Tuesday, October 28, 2014

The Long Way Around

I've always been stubborn, and it's always been said that it's a true family trait. I come from an old style Appalachian family from the coalfields of West Virginia. Great Grandpa had a bull and a feed store that still stood (and in some form, still stands), when I was a kid. It used to be said that you had to cross the field where Great Grandpa had his bull, to get to the houses from the bus stop, and so the kids would have to hop the fence and run for dear life. So, Great Grandpa would stand outside with a stick, and when the kids would get ready to run through, that bull would start huffin' and beating the ground with it's hoof. Great Grandpa would haul off and smack that bull in the face with that stick. The bull would calm down. It was also said, that the bull was exactly like Great Grandpa as far as personality goes.

I remember, I used to sit on the feed store's steps with my little glass bottle of Coke and a bag of chips, just as my Papaw and my Mom once did. Papaw was a military man, desperate to get away from the coalfields. In some twist of irony, Papaw ended up coming back to the same holler (yes, I know it's actually "hollow", but I type like I talk), and even after we flooded a few years back, he, due to his stubbornness, went back for a few months this past year, and eventually got too sick to take care of himself. He passed away February 13th of this year. His legacy that he left behind in the community is a man who had a filthy mouth, did whatever he wanted, drove too fast on small roads, but then would drive 30 miles under the speed limit on the highway. He was also known as one of the best butchers around, because as the newspaper put it,  "Our butcher was special. It was said he could cut part of his finger off, wrap it quickly, and never get a drop of his blood in the hamburger he was grinding fresh for someone. Sadly, OUR BUTCHER (Don Moore) passed within the past month at about 80. His legacy as the company store butcher with the friendly smile lives on"...He really did cut off his finger as a butcher.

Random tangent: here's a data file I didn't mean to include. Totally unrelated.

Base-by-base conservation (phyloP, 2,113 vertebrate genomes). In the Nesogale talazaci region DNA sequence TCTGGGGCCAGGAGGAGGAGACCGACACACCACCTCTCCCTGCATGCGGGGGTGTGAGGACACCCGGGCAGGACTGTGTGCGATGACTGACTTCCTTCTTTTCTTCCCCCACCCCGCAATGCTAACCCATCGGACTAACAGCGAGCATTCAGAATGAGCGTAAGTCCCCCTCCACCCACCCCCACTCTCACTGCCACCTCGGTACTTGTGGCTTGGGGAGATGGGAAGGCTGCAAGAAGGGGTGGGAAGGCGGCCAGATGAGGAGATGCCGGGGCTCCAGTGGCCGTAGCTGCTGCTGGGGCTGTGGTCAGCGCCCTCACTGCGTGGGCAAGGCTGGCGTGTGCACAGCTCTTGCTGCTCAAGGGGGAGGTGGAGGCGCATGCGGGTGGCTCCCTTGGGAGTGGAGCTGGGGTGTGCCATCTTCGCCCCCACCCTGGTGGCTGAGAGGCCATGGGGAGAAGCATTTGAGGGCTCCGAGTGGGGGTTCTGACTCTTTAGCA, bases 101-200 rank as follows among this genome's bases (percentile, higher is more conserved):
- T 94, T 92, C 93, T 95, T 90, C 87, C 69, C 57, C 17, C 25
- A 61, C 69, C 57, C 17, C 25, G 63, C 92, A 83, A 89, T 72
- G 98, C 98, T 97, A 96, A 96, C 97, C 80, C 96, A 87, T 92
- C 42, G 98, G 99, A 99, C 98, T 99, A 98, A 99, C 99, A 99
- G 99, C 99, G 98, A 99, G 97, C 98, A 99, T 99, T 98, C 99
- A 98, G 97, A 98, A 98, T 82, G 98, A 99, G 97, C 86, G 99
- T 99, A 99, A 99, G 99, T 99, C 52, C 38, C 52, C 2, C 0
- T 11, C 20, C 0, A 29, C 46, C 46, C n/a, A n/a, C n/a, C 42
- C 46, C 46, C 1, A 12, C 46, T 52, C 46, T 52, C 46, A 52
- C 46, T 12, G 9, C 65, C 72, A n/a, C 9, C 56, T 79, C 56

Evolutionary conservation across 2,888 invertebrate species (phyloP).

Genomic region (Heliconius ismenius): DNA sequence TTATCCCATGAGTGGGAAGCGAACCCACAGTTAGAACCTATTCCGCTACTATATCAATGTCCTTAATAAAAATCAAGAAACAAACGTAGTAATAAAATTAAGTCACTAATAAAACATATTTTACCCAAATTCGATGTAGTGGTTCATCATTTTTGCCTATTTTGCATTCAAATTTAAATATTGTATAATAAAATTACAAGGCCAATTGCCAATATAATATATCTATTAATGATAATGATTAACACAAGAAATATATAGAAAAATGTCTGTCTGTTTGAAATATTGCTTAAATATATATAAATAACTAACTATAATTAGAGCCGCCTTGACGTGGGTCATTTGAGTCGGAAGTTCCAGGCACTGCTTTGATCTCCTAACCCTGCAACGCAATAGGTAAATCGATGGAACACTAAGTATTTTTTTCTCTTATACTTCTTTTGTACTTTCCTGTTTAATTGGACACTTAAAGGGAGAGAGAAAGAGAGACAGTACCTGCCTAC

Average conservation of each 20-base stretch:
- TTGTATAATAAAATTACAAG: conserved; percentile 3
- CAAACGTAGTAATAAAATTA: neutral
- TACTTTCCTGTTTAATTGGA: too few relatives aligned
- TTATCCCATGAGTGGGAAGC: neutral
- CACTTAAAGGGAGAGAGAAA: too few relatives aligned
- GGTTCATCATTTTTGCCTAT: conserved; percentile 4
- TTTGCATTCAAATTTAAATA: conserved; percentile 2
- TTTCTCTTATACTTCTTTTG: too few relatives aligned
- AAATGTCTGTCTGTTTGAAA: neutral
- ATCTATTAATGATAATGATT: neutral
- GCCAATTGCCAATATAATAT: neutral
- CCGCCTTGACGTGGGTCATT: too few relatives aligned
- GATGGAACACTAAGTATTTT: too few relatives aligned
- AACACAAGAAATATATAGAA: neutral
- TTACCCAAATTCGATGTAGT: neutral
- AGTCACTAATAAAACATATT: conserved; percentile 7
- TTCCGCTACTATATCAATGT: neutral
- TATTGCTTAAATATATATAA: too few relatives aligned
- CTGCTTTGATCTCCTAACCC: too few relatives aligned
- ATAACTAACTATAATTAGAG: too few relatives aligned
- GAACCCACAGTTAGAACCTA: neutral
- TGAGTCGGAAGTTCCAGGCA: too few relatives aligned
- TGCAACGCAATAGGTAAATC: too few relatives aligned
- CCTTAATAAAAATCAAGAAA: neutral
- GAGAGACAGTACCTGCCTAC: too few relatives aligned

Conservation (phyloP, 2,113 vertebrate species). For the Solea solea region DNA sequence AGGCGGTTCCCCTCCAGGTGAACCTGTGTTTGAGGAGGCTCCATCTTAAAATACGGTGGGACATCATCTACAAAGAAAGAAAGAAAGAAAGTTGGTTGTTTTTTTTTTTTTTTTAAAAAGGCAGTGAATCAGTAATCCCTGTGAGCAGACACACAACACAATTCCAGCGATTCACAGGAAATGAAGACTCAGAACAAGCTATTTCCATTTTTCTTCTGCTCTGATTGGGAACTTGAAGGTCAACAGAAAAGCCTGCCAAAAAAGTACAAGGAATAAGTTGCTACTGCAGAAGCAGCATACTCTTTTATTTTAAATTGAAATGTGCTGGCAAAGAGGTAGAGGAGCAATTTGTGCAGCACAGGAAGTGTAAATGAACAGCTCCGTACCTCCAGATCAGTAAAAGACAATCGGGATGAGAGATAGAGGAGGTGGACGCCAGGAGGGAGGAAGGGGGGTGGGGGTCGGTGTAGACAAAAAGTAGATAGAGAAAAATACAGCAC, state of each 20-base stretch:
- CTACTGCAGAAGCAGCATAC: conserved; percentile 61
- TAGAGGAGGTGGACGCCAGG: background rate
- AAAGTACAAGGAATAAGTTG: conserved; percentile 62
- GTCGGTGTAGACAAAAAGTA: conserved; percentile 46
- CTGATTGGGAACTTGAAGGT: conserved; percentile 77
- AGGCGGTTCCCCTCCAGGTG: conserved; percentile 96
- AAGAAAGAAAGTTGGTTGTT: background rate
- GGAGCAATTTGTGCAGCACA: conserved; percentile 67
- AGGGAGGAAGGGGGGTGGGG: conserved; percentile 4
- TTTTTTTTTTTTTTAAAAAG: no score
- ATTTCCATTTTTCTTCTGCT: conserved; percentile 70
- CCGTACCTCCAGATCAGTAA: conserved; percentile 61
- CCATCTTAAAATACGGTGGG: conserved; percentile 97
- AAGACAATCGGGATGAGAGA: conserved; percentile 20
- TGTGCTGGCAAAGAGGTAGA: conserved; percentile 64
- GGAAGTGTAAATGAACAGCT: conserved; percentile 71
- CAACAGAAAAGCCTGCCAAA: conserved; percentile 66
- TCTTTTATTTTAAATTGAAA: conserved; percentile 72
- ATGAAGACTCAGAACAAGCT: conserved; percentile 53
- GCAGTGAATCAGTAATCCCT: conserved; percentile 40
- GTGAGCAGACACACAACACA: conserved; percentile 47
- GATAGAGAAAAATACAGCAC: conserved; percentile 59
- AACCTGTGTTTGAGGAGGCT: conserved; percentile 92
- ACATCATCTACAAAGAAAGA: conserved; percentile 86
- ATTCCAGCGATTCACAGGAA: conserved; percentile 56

Papaw and Great Grandpa

My mom, of course, is also stubborn. She grew up a fighter. Essentially beating the living shit out of anyone that deserved it. She once grabbed a boy off a bike when she was a kid, and then proceeded to beat the shit out of him in the middle of the road, because he called her fat. She's never had it easy, and despite the hard times, she's never given up. With her family in mind, she went to school and became an RN and raised both myself and my brother, and then proceeded to help raise my nephews. Now, she is diagnosed with a Glioblastoma Multiform, which is a brain tumor for those that don't know. She was given 9 months to live...that, however, was about 18 months ago. She continues to fight.


So, it was only natural that I would inherit this as well. For better, or for worse, I was a member of this family, which means I get the good and the bad. Overall, it's both helped and hurt me over the years. Primarily in the respect that I have always seemed to walk my own path. I've always, either by meaning to, or not, taken the rougher road. I've never fully understood it. I've just always taken the longer way around. It's just seemed like the natural thing to do. More than that, it's always seemed to served my folk well in the end.

When I was younger, I don't think I fully understood the importance taking things this way. Why would anyone really ever want to take the hard road? Normally, in today's society, it's promoted that we do things an easier way. My response to taking the easy route is simply that it's not always better. Have you ever wondered why we have that easy way available to us? It's because someone took that hard way first. In the midst of all the overgrowth, holes, and predators, they've put themselves through it, and often times, not for just themselves, but for others to come after.

This is what I've learned from my family. My Papaw cut his finger off, and went right back to work, because it was the right thing to do for his family. My mom struggled in school, just so she could graduate and give us a better life than what we had. As far as my Great Grandpa...well...he was just Great Grandpa. Stubborn and tough. There's many lessons to learn from that. In conclusion, sometimes going the long way around, makes you stronger and wiser, and hopefully you come out at your destination with a story despite the scars and hope despite the bruises. 

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